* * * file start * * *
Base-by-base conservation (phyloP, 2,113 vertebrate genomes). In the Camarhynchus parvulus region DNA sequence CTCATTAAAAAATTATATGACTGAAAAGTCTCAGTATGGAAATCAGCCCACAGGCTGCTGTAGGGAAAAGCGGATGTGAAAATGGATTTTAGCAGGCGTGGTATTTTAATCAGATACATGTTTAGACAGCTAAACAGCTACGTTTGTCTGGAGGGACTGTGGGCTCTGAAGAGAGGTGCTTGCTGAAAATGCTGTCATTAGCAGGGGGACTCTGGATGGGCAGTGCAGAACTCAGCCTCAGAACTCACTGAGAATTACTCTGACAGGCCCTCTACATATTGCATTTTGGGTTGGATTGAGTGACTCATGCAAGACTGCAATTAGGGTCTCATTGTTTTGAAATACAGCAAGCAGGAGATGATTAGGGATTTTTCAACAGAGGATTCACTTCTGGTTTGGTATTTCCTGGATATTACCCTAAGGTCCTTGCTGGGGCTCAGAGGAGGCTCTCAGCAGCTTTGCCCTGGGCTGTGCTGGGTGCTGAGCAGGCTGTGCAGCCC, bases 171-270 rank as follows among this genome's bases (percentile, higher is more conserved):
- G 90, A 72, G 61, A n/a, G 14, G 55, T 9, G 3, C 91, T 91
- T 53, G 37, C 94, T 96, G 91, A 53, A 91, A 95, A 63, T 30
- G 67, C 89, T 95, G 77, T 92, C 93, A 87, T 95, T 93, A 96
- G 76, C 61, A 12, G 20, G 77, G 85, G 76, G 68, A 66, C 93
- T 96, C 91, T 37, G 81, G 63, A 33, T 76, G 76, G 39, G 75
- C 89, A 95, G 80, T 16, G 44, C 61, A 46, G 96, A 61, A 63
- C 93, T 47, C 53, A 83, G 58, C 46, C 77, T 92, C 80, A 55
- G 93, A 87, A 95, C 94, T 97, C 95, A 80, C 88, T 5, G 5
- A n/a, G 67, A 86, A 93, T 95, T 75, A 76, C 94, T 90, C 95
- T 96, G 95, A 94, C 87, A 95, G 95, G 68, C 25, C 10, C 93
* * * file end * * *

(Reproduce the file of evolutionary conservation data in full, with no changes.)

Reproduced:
Base-by-base conservation (phyloP, 2,113 vertebrate genomes). In the Camarhynchus parvulus region DNA sequence CTCATTAAAAAATTATATGACTGAAAAGTCTCAGTATGGAAATCAGCCCACAGGCTGCTGTAGGGAAAAGCGGATGTGAAAATGGATTTTAGCAGGCGTGGTATTTTAATCAGATACATGTTTAGACAGCTAAACAGCTACGTTTGTCTGGAGGGACTGTGGGCTCTGAAGAGAGGTGCTTGCTGAAAATGCTGTCATTAGCAGGGGGACTCTGGATGGGCAGTGCAGAACTCAGCCTCAGAACTCACTGAGAATTACTCTGACAGGCCCTCTACATATTGCATTTTGGGTTGGATTGAGTGACTCATGCAAGACTGCAATTAGGGTCTCATTGTTTTGAAATACAGCAAGCAGGAGATGATTAGGGATTTTTCAACAGAGGATTCACTTCTGGTTTGGTATTTCCTGGATATTACCCTAAGGTCCTTGCTGGGGCTCAGAGGAGGCTCTCAGCAGCTTTGCCCTGGGCTGTGCTGGGTGCTGAGCAGGCTGTGCAGCCC, bases 171-270 rank as follows among this genome's bases (percentile, higher is more conserved):
- G 90, A 72, G 61, A n/a, G 14, G 55, T 9, G 3, C 91, T 91
- T 53, G 37, C 94, T 96, G 91, A 53, A 91, A 95, A 63, T 30
- G 67, C 89, T 95, G 77, T 92, C 93, A 87, T 95, T 93, A 96
- G 76, C 61, A 12, G 20, G 77, G 85, G 76, G 68, A 66, C 93
- T 96, C 91, T 37, G 81, G 63, A 33, T 76, G 76, G 39, G 75
- C 89, A 95, G 80, T 16, G 44, C 61, A 46, G 96, A 61, A 63
- C 93, T 47, C 53, A 83, G 58, C 46, C 77, T 92, C 80, A 55
- G 93, A 87, A 95, C 94, T 97, C 95, A 80, C 88, T 5, G 5
- A n/a, G 67, A 86, A 93, T 95, T 75, A 76, C 94, T 90, C 95
- T 96, G 95, A 94, C 87, A 95, G 95, G 68, C 25, C 10, C 93